Wednesday, May 2, 2012

Lucia Organ harvesting must be resisted if donors aren't really dead

Every once in while the issue of organ donation comes up, such as these two posts on Kiwiblog a couple of weeks ago (Increasing Organ Donations & Organ Donations: A guest post by Andy Tookey.

The problem with so few organ donations, the argument quite often goes, is the family of the potential donor. Apparently too many family members are stopping their deceased loved ones from having their organs harvested to save the life of another person. However, in Leicester, England, having a family member stand firm against having his apparently "brain dead" son's organ's harvested saved his son's life. Yes, the "brain dead" son recovered. If his organs had been harvested, he would be dead.

LEICESTER, England, April 25, 2012 (LifeSiteNews.com) - According to the Daily Mail newspaper, a young British man owes his life to an insistent father who would not allow his son’s organs to be removed from his body, despite assurances from four doctors that his son could not recover from the wounds he had suffered in a recent car accident.

The Mail reports that Stephen Thorpe, then 17, was placed in a medically-induced coma following a multi-car pileup that had already taken the life of his friend Matthew, who was driving the vehicle.
Stephen Thorpe, who four doctors had declared brain dead

Although a team of four physicians insisted that his son was “brain-dead” following the wreck, Thorpe’s father enlisted the help of a general practitioner and a neurologist, who demonstrated that his son still had brain wave activity. The doctors agreed to bring him out of the coma, and five weeks later Thorpe left the hospital, having almost completely recovered.

Today, the 21-year-old with “brain damage” is studying accounting at a local university. “‘My impression is maybe the hospital weren’t very happy that my father wanted a second opinion,” he told the Mail.

This story is not unusual as the LifeSiteNews link below links to quite a number of other stories of people who have recovered after being diagnosed as "brain-dead", some of whom were even conscious while listening to these same doctors discussing their organ donation with family members. I can't imagine anything worse, being alive and conscious, but not being able to to speak while people around you discuss your impending dismemberment (while conscious) which will lead to your death.

Unfortunately, "brain death" is an arbitrary diagnosis as a means of determining death - there's no sure way of ensuring the person is really dead until the person is actually dead, after which many organs cannot be usefully harvested. People diagnosed with "brain death" don't look dead and their bodies aren't really dead, hence the difficulty many family members have with believing that they are dead, such as the man in the story above.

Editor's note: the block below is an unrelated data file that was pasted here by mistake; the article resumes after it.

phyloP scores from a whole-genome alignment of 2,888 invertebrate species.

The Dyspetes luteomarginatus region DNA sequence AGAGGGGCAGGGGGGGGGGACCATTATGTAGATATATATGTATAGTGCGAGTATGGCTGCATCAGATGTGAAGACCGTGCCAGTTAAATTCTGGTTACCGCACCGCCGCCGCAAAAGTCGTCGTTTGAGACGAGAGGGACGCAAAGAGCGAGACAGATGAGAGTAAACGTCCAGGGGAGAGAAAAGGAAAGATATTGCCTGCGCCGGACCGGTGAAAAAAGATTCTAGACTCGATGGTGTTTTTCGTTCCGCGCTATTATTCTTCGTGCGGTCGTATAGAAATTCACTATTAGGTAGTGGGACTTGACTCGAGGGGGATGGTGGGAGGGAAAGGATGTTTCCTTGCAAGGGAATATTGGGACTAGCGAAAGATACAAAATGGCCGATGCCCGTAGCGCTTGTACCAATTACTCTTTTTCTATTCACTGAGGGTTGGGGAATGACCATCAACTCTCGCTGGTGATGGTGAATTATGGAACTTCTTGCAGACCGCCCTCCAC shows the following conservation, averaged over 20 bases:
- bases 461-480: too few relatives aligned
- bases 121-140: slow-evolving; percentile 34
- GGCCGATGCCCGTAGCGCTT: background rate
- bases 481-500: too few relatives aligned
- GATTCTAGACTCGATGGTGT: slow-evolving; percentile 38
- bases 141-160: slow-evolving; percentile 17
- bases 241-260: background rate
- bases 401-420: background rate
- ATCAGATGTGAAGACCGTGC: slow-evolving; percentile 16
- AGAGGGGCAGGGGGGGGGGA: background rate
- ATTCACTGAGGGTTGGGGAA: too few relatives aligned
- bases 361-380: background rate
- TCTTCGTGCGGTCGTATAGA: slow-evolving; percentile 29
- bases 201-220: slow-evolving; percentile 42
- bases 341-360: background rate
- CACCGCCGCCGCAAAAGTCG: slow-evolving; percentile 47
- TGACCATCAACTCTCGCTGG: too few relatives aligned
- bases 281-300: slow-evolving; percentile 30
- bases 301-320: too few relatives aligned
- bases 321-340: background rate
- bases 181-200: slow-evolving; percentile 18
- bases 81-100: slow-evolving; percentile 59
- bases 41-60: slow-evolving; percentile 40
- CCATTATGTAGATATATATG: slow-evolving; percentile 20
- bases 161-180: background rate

However, the latest proposal in New Zealand (see two posts linked to on Kiwiblog above) is to only allow those who consent to having their organs harvested to be eligible for organs themselves. Yet again, the possibility of not really being dead is ignored. Maybe those who campaign for organ donation such as Andy Tookey who wrote the guest post for Kiwiblog, don't appear to think it matters.

Ultimately, whatever proposals are put forward, in New Zealand at least, the family is still a potential organ donor's last line of defence against scalpel-happy doctors. So far, that defence is holding, for now.

Related link: Dad rescues ‘brain dead’ son from doctors wishing to harvest his organs – boy recovers completely

2 comment(s):

ZenTiger said...

The problem with such harvesting is that there is no way of proving otherwise if they go ahead and carve up the body. There appears to be no downside to a wrong diagnosis - although one case in 10 mentions a lawsuit, but I haven't read about any successful ones yet.

I wonder if those "experts" will learn anything from this event?

ZenTiger said...

The problem with such harvesting is that there is no way of proving otherwise if they go ahead and carve up the body. There appears to be no downside to a wrong diagnosis - although one case in 10 mentions a lawsuit, but I haven't read about any successful ones yet.

I wonder if those "experts" will learn anything from this event?

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